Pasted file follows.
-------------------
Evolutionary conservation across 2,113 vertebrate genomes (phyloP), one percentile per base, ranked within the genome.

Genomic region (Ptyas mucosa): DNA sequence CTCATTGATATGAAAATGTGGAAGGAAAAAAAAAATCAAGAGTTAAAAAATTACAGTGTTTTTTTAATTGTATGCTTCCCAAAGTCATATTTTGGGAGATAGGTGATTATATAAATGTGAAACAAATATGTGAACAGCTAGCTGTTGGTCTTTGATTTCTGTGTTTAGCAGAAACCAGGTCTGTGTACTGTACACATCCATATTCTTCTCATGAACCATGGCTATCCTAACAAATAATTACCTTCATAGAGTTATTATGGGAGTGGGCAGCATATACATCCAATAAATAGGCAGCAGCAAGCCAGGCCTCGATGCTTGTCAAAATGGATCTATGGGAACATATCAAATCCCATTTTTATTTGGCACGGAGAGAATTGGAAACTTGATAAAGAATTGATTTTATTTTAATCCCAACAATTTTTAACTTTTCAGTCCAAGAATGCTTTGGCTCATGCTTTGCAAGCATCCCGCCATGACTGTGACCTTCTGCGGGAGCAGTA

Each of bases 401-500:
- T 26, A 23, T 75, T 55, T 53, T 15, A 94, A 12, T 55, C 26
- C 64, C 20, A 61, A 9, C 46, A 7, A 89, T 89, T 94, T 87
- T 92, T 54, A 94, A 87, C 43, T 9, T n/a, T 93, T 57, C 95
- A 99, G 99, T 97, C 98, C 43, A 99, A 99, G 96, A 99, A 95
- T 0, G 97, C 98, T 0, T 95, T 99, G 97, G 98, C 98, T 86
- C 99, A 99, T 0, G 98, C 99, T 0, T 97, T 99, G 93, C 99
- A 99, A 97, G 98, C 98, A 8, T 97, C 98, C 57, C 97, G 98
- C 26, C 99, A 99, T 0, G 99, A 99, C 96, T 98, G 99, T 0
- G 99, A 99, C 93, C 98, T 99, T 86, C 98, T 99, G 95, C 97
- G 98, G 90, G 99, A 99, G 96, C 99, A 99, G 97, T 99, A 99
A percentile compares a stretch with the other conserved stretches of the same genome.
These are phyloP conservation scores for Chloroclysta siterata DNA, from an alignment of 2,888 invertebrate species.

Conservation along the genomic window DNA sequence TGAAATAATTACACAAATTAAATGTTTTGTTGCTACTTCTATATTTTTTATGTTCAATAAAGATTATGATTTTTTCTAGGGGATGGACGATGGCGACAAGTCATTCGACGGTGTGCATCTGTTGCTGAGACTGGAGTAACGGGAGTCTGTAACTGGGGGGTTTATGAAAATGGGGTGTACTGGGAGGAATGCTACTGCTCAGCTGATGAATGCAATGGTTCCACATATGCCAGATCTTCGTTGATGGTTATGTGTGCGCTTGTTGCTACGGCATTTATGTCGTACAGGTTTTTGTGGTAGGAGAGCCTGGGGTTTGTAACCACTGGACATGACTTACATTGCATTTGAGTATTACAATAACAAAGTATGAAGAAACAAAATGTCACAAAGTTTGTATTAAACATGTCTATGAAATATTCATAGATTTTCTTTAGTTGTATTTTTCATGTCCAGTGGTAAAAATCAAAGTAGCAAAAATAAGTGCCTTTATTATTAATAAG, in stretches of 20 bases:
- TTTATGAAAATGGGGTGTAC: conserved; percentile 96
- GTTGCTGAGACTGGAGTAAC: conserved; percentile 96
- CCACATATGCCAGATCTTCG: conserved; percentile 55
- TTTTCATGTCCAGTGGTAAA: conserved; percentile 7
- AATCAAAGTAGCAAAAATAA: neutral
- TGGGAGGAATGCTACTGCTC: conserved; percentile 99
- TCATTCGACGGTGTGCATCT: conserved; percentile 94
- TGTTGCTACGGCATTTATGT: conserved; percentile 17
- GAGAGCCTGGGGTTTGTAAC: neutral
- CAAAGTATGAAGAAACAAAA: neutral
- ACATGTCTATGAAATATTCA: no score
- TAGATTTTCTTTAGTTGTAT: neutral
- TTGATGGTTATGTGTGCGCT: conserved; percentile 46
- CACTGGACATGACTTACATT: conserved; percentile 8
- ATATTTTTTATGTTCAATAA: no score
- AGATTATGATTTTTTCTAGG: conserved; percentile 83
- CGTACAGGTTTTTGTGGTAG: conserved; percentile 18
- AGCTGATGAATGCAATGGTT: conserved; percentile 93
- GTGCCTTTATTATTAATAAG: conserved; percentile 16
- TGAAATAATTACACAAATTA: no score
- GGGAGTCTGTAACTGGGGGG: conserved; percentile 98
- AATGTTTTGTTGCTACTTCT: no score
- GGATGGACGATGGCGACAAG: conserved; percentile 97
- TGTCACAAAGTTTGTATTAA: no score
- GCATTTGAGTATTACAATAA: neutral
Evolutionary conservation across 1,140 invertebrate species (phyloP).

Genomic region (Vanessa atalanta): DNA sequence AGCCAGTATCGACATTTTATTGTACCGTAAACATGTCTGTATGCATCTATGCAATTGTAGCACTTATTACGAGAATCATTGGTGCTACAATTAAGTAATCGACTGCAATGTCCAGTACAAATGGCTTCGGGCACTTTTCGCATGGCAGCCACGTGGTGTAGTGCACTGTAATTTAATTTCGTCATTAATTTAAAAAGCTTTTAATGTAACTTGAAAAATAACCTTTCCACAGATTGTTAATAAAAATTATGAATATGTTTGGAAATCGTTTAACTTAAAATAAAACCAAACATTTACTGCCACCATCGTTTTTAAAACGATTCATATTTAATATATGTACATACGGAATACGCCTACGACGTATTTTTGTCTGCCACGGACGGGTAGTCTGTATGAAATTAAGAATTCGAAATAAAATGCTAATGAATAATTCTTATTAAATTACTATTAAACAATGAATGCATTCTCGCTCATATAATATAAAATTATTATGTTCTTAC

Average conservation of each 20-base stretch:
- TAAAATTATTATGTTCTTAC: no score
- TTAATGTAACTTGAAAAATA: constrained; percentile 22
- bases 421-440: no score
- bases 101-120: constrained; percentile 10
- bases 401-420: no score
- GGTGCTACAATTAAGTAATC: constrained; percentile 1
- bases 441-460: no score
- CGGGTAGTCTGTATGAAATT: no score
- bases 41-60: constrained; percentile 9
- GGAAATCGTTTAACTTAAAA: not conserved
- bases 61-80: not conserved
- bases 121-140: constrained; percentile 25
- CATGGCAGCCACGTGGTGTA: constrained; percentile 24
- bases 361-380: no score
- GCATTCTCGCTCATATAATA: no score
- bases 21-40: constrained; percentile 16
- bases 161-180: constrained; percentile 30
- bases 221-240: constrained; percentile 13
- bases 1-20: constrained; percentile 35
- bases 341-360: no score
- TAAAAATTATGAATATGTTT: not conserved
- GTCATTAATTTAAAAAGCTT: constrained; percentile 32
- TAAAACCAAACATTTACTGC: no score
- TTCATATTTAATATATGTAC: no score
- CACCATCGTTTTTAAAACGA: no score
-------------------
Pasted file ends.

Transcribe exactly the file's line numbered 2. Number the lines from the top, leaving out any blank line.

Genomic region (Ptyas mucosa): DNA sequence CTCATTGATATGAAAATGTGGAAGGAAAAAAAAAATCAAGAGTTAAAAAATTACAGTGTTTTTTTAATTGTATGCTTCCCAAAGTCATATTTTGGGAGATAGGTGATTATATAAATGTGAAACAAATATGTGAACAGCTAGCTGTTGGTCTTTGATTTCTGTGTTTAGCAGAAACCAGGTCTGTGTACTGTACACATCCATATTCTTCTCATGAACCATGGCTATCCTAACAAATAATTACCTTCATAGAGTTATTATGGGAGTGGGCAGCATATACATCCAATAAATAGGCAGCAGCAAGCCAGGCCTCGATGCTTGTCAAAATGGATCTATGGGAACATATCAAATCCCATTTTTATTTGGCACGGAGAGAATTGGAAACTTGATAAAGAATTGATTTTATTTTAATCCCAACAATTTTTAACTTTTCAGTCCAAGAATGCTTTGGCTCATGCTTTGCAAGCATCCCGCCATGACTGTGACCTTCTGCGGGAGCAGTA